2010 began with the afterglow of the underwear bomber. The government through the TSA implemented far more intrusive and tedious countermeasures in their ever failing effort to block terrorists from smuggling weapons and bombs onto the planes.
Far more passengers were randomly selected for questionings before boarding, extending the boarding time for all by an additional hour on average.
While new legislation required that the Full Body Scanner be deployed at all airports, implementation took time, and subsequently, full body pat downs and random selection strip searches ultimately reached a level of 10% of all passengers – adding an 2 hours for boarding at airports not up to legislative spec, and a certain amount of expected (but acceptable) annoyance from passengers.
But clearly the most intrusive and failed measure was the introduction of the Full Body Scanner at all airports.
The public was initially accepting of the scanner, understanding the need to trade a certain amount of privacy for security.
But even as the first “Celebrity Scans” were leaked onto the internet (understandably Angelina Jolie and ironically Arnold Schwarzenegger) the public took it in stride, meanwhile searches for “Celebrity Scans” became the number one search term on Bing and Google.
Successful bombing attempts at the beginning of 2010 became non-existent.
This success came to a quick end after a quick spate of successful bombing on flights that specifically originated from airports where Full Body Scanners were fully deployed.
In what could only be described as a panic, airlines began to introduce more aggravating and invasive measures on flights.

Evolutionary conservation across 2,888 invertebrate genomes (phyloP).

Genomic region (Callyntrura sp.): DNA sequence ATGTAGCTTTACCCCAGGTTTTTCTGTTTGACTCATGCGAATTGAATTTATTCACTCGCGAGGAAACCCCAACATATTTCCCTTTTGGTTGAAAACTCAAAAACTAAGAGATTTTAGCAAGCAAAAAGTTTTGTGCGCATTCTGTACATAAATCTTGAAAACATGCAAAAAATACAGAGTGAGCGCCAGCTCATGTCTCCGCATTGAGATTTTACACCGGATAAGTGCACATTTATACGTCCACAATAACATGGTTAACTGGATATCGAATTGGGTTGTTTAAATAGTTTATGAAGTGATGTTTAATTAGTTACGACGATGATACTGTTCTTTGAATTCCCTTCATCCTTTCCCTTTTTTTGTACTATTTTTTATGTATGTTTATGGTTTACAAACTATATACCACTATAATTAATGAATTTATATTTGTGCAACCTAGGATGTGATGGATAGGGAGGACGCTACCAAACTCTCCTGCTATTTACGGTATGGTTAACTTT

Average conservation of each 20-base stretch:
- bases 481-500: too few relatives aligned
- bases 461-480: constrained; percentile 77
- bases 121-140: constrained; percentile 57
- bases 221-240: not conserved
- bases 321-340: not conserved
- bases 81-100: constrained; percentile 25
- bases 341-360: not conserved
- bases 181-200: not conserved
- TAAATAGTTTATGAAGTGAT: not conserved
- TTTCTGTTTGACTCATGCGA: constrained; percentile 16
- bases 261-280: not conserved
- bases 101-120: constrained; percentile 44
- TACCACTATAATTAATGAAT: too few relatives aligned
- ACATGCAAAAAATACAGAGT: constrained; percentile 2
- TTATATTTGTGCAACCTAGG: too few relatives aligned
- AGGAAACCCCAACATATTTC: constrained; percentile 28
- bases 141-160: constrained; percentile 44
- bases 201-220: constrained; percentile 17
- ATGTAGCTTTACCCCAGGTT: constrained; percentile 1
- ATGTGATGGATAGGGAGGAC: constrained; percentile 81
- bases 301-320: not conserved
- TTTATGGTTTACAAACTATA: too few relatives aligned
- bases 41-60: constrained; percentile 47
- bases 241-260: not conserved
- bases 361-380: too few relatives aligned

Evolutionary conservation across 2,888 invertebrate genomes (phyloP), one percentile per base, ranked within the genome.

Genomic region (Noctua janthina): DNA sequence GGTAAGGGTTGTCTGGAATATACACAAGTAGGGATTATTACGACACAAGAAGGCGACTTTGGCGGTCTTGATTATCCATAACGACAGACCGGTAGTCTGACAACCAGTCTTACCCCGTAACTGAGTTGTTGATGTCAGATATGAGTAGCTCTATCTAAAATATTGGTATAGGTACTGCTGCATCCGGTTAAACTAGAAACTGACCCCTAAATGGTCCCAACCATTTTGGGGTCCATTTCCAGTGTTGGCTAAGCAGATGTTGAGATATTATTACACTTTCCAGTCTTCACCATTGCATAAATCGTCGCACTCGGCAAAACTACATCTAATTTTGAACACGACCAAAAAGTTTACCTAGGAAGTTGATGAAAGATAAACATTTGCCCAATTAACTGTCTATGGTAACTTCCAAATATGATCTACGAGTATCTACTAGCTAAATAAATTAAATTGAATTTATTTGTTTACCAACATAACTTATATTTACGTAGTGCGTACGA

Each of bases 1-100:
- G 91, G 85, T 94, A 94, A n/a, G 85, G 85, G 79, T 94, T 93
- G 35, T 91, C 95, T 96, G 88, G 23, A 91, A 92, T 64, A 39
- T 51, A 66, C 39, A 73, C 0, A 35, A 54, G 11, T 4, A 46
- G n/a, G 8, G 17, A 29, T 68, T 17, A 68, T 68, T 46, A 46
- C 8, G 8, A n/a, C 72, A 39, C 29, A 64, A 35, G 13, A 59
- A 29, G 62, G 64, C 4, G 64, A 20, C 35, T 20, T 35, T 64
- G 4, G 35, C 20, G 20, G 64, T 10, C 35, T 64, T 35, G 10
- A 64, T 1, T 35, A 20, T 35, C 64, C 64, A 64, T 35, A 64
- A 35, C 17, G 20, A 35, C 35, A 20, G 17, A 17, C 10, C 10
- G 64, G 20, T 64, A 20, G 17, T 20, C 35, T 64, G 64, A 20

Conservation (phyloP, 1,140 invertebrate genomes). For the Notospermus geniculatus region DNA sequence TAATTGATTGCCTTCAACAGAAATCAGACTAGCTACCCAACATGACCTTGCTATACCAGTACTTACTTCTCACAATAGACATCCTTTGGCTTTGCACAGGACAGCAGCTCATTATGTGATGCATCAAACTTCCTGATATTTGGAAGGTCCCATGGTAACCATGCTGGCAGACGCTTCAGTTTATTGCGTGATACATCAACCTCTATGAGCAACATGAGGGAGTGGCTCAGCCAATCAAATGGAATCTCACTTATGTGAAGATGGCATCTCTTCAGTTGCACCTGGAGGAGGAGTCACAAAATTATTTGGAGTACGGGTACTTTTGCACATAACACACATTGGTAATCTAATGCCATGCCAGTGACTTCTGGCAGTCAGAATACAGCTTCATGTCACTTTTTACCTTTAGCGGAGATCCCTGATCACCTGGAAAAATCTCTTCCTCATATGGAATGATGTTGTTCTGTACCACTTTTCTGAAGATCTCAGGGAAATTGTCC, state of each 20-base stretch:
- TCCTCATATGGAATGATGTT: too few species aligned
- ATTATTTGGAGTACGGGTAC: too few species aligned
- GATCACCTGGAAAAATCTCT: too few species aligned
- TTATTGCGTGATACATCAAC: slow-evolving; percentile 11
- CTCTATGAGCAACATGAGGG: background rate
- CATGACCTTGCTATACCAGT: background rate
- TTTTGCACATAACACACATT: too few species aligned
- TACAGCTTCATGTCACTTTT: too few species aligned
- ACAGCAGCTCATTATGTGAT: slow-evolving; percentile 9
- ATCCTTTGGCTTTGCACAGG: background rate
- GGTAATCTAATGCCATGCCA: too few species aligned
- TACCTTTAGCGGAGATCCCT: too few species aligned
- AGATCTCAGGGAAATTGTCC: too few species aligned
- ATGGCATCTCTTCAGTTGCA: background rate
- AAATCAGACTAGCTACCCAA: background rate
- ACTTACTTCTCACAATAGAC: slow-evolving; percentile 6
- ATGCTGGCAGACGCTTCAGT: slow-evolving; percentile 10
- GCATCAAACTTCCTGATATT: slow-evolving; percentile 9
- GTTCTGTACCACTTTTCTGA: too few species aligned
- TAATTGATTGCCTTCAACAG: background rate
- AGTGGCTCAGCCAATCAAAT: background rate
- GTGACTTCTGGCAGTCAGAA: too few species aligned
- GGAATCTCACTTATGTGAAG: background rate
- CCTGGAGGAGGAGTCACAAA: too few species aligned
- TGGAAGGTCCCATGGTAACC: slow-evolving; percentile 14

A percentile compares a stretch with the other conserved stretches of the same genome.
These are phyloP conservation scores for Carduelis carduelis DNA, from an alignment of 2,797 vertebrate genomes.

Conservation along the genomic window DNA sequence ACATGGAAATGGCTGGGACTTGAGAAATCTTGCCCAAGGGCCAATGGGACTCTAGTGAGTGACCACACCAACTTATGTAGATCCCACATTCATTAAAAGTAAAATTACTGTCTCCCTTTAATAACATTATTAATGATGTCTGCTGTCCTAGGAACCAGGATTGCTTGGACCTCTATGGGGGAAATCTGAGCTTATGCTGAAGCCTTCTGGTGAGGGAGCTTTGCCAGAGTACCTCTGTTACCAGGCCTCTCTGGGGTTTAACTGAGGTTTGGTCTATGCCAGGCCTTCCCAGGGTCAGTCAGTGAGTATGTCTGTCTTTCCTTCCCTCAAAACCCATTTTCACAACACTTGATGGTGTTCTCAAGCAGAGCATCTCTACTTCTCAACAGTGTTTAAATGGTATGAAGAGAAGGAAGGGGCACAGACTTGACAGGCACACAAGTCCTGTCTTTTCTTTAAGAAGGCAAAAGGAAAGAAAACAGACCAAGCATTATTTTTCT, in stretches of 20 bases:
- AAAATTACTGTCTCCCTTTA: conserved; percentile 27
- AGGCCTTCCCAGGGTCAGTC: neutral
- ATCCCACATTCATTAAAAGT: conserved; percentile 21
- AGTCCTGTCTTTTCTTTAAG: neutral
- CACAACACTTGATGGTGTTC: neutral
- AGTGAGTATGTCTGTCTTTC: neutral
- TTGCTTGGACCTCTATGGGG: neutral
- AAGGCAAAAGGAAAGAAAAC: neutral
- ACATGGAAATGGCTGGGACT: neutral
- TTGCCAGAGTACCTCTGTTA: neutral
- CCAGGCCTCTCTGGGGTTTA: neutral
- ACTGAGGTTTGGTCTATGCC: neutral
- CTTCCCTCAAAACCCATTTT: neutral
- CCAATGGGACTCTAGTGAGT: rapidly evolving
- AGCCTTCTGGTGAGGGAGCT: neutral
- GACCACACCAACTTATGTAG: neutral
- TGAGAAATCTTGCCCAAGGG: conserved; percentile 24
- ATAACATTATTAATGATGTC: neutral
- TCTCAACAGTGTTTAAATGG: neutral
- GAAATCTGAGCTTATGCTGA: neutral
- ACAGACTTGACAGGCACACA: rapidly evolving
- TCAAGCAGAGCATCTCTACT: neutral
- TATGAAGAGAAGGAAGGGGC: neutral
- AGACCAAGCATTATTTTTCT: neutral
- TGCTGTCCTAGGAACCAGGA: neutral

Monitoring the time allowed in the bathroom, no standing at all during the flights except to the bathroom, and then only with a flight attendant escort, as well as openly armed guards on flights became the norm.
What nearly caused a passenger revolt was when airlines, in desperation, forbade any carry ons at all, particularly laptops, cellphones, and ipods.
Confidence in the aviation industry dropped completely.
It was only when a sixth bombing attempt failed, due to three alert passengers noting the strange behavior on the part of the other two passengers (Barak Mohammed Jibril and Ahmed Hussein Said) on their international flight, and subsequently physically overcoming them with the help of the 10 in flight air marshals, that the government learned how the terrorists were by-passing the Full Body Scanner.
The terrorists were boarding in pairs each carrying half of an explosive liquid compound, that when mixed caused the massive explosions in-flight.
To bypass the TSA’s Full Body Scanners, each terrorist would bring on board their half of the compound in a hermetically sealed container embedded into their intestines. At some point during the flight each terrorist would expel their hermetically sealed compounds and the two would mix them together for a nearly instantaneous explosion.
In light of this discovery, 2011 promises to be a safe year for flying, as the TSA introduces new and improved measures to guarantee flight safety.
Barium enemas, MRIs, and CAT scans will now be required for all passengers before boarding. Full body cavity searches will be an allowed alternative for those who choose to not use the automated system.
To help cover the cost of this deployment, the government is legislating the security cost into the latest revision of the Health Reform bill.
All scans will be automatically downloaded to your insurance company who will help defray the costs, and in addition, the insurance companies will be able to preemptively use the scans to determine the level of coverage they will provide you and any additional premiums you will need to pay for current or potential illnesses they subsequently uncover.
All in all, a win-win situation for everyone, and without having to emulate the racist Israeli system of passenger profiling.
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